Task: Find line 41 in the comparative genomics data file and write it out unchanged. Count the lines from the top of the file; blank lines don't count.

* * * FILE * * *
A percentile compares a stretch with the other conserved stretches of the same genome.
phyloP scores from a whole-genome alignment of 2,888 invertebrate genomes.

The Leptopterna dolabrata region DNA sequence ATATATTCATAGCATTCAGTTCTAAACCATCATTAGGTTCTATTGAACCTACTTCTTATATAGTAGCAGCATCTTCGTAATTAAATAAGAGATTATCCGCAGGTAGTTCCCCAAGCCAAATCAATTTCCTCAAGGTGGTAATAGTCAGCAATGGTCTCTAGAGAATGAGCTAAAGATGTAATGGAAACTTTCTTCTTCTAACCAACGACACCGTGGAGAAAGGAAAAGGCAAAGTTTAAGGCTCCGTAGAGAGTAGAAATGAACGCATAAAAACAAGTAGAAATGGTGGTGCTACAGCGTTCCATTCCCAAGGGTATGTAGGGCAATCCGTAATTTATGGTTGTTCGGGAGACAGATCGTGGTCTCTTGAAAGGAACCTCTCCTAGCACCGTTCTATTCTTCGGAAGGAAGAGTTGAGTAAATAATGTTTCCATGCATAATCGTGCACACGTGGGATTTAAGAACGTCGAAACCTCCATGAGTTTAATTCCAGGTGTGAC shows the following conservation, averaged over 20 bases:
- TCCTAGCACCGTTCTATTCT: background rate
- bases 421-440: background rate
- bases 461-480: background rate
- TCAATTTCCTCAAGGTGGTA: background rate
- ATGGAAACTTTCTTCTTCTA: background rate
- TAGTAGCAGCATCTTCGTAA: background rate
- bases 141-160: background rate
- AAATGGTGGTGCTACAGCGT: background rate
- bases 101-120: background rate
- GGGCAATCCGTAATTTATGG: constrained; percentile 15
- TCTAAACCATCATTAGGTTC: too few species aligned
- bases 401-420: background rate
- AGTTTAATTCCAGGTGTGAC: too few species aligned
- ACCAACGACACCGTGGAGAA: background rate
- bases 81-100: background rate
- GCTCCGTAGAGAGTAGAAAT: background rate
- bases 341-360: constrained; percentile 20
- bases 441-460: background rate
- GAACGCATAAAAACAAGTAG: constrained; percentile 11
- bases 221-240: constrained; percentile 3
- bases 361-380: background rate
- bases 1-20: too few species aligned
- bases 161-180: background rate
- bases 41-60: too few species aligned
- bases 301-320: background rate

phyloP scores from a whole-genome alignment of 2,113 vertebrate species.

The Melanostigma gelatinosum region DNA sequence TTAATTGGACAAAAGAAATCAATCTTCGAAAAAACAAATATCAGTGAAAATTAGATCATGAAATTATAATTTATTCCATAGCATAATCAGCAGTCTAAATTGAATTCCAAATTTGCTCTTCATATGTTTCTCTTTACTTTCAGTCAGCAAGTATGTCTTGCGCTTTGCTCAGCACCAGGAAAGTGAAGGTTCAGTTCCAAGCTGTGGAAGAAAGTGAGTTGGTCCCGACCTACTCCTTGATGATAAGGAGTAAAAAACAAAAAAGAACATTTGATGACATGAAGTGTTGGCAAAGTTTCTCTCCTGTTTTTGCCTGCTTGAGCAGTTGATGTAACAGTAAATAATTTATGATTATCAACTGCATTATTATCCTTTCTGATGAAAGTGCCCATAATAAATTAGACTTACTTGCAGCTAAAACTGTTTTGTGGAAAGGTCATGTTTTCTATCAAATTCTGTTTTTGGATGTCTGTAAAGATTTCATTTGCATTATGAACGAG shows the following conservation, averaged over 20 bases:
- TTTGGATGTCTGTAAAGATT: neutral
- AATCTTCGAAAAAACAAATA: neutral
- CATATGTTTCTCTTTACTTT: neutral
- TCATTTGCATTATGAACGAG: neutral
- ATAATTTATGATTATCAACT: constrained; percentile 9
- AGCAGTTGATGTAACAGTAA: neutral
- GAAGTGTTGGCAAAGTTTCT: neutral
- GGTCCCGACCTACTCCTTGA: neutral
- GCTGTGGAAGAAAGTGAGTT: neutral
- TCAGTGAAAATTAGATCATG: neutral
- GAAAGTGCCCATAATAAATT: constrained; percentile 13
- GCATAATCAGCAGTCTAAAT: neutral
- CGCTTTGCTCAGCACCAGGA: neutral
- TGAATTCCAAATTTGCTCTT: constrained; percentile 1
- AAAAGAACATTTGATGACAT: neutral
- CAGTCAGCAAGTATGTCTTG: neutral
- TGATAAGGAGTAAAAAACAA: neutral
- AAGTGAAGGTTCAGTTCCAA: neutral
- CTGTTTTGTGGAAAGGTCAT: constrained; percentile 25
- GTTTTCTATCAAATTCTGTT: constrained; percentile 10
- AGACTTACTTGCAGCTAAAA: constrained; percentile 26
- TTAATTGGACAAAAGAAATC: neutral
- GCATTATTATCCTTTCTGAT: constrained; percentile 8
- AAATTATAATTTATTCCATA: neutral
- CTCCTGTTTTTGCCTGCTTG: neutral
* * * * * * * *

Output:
- GAAAGTGCCCATAATAAATT: constrained; percentile 13